In a no-action letter, the CFTC Division of Swap Dealer and Intermediary Oversight ("SDIO") and Division of Clearing and Risk ("DCR") provided guidance on the treatment of separate accounts of a single beneficial owner by futures commission merchants ("FCMs").

The CFTC advisory on CFTC Rule 1.56 ("Prohibition of guarantees against loss") provided guidance on the appropriate documentation required within customer agreements and the processing of margin withdrawals. The letter states that FCMs must retain the ability to access funds in the other accounts of a beneficial owner (including those under different control) to meet margin requirements when the customer is in financial distress. The letter also clarifies that FCM customer agreements or other documents cannot (i) prevent an FCM from calling the beneficial owner of an account for required margin, (ii) obstruct the FCM from initiating legal proceedings to recover any losses should the beneficial owner fail to meet the margin call or (iii) guarantee a beneficial owner against or limit the beneficial owner's loss.

Concurrently, the letter provides no-action relief for derivatives clearing organizations ("DCOs") in order to permit FCM clearing members to treat the separate accounts of a customer as the accounts of separate entities if the FCM's written internal controls and procedures require it to comply with specific conditions. The DCR granted temporary no-action relief for DCOs from CFTC Rule 39.13 (g)(8)(iii) ("Withdrawal of customer initial margin"), subject to numerous conditions, including the following:

  • The FCM permits disbursements on a separate basis only during its "ordinary course of business" (defined in further detail in the letter).

  • The FCM receives "information sufficient . . . to assess the value of the assets dedicated to such separate account."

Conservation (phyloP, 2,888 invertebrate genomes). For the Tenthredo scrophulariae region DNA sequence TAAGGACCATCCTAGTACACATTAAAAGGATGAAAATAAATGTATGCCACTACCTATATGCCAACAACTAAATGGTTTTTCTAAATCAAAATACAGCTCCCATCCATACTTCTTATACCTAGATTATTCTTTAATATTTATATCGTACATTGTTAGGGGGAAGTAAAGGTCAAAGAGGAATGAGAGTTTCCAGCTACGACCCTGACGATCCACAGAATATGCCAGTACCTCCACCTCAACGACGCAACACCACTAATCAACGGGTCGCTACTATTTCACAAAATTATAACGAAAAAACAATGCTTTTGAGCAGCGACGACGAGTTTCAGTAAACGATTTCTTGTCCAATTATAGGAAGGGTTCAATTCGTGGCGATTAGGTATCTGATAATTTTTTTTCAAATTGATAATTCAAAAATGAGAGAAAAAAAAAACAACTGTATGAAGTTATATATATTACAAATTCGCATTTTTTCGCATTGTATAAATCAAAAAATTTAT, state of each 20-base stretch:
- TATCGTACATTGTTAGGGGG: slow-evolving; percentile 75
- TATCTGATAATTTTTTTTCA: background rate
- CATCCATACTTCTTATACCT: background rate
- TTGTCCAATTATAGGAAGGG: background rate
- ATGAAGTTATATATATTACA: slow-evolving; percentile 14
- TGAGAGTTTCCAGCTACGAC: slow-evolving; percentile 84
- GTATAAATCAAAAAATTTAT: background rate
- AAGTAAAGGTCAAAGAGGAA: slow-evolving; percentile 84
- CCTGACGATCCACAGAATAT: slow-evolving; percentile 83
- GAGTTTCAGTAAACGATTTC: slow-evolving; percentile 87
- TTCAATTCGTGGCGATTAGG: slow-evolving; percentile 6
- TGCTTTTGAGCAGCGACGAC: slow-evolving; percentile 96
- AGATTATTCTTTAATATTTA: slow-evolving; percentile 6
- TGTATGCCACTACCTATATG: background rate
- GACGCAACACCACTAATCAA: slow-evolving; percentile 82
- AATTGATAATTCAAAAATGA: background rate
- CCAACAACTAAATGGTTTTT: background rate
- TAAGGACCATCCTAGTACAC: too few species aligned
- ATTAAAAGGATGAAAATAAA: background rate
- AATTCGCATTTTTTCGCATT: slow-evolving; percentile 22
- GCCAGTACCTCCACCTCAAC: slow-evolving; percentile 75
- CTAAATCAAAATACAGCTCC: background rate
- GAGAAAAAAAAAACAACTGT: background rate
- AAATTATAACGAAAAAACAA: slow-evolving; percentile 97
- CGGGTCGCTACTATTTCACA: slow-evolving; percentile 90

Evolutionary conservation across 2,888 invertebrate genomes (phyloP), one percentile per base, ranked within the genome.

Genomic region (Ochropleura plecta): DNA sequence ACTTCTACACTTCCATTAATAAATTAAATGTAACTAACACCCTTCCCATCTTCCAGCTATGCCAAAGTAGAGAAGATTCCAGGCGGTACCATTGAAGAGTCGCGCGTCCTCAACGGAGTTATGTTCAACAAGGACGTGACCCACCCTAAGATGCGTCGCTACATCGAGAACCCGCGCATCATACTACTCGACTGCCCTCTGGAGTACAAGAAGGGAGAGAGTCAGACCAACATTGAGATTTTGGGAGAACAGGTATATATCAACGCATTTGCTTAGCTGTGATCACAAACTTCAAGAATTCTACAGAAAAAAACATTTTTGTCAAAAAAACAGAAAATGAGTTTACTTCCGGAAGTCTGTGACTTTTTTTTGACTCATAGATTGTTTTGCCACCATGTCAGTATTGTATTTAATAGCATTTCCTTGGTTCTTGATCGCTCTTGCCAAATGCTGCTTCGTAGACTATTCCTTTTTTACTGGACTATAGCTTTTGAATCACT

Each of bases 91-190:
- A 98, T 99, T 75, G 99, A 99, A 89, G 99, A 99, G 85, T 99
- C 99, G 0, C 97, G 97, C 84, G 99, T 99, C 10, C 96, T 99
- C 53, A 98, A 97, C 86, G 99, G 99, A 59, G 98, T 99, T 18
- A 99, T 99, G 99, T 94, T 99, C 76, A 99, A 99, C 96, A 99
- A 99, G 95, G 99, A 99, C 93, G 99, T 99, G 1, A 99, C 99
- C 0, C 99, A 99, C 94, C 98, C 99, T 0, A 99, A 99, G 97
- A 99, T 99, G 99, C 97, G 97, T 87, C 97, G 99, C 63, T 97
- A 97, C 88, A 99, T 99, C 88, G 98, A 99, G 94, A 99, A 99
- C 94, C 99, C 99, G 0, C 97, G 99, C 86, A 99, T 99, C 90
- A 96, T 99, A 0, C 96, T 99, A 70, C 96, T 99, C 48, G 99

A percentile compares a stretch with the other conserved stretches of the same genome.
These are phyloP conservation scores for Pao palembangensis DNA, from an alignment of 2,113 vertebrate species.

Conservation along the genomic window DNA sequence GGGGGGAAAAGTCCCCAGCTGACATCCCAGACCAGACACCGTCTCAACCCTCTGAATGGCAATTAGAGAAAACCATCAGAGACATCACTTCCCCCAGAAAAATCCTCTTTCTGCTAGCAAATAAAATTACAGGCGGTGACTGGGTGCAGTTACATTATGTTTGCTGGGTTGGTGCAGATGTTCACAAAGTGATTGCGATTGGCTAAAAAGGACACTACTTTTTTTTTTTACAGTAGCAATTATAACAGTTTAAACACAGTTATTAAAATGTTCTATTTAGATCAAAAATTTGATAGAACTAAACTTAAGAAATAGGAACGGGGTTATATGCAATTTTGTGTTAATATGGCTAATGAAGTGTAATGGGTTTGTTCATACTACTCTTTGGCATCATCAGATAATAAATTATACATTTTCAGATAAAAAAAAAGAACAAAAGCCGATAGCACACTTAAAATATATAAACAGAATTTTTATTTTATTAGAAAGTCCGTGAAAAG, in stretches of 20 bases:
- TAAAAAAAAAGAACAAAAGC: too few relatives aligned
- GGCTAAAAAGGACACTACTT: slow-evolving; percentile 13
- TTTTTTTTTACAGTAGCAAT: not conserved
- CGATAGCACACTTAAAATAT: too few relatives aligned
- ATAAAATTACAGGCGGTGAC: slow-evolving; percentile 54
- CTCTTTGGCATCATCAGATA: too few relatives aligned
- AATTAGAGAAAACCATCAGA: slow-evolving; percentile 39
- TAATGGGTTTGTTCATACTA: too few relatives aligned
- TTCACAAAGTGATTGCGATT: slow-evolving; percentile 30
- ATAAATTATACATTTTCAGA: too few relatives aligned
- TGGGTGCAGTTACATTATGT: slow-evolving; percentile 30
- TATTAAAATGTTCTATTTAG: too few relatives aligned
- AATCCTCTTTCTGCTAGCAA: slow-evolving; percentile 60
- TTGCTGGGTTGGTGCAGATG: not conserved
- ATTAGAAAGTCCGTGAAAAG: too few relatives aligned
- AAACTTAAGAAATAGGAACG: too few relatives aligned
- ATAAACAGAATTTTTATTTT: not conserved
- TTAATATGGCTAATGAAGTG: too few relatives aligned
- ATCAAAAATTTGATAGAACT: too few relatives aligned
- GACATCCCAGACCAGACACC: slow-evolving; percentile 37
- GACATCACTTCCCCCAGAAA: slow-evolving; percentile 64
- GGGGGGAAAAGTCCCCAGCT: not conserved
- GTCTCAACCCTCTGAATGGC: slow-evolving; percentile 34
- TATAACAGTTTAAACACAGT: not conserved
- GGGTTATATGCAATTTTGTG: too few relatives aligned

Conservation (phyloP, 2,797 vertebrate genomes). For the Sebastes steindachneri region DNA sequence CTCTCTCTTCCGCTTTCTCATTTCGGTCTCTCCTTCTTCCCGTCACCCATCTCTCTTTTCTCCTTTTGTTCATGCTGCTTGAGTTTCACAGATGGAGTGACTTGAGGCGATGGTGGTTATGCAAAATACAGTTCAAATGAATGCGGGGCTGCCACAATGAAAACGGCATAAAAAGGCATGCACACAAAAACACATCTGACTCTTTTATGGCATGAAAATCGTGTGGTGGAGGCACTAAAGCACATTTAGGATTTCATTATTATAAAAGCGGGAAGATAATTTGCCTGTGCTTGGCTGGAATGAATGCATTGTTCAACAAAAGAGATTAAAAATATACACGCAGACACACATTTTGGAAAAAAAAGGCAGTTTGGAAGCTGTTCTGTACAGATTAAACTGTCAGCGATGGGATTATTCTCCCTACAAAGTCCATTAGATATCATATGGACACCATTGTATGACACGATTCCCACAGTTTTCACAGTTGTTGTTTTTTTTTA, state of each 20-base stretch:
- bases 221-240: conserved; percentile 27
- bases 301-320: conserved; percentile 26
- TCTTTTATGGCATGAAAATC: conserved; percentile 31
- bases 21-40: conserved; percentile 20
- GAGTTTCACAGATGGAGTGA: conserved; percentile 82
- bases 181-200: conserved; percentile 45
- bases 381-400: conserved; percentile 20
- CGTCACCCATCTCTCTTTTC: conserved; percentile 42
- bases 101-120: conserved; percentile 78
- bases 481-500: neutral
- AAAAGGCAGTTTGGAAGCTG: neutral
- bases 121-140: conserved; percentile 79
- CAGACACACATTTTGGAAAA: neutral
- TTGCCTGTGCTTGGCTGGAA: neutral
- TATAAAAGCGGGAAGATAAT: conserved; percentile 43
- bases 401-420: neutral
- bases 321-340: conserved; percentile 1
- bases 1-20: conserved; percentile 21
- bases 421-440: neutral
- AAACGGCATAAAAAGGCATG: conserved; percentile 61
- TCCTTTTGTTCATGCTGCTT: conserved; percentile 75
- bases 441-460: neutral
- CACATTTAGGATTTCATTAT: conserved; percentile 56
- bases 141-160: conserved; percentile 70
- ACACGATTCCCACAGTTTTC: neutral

• The FCM risk policies and procedures are updated by July 1, 2010 to include stress testing and credit limits, applied on both a separate account level and across accounts of the beneficial owner.

  • Margin is calculated for each separate account without offsets/spreads across accounts.

  • All separate accounts are on a one-business-day margin call, with exceptions permitted for administrative errors or operational constraints.

  • Receivables from a separate account are "grossed up" for the appropriate customer statements and segregation - i.e., an FCM must use its own funds to cover a debit/deficit of each separate account.

  • Information must be obtained as to an authorized representative at the beneficial owner even when an account is maintained by a third party (e.g., an adviser). (For existing accounts, an FCM has until January 1, 2010 to obtain the information.)

  • The FCM makes disclosures to each separate account client regarding bankruptcy treatment. Evidence must be obtained that the disclosure was made directly to the beneficial owner. The disclosure must be made "as soon as feasible," but no later than February 1, 2020.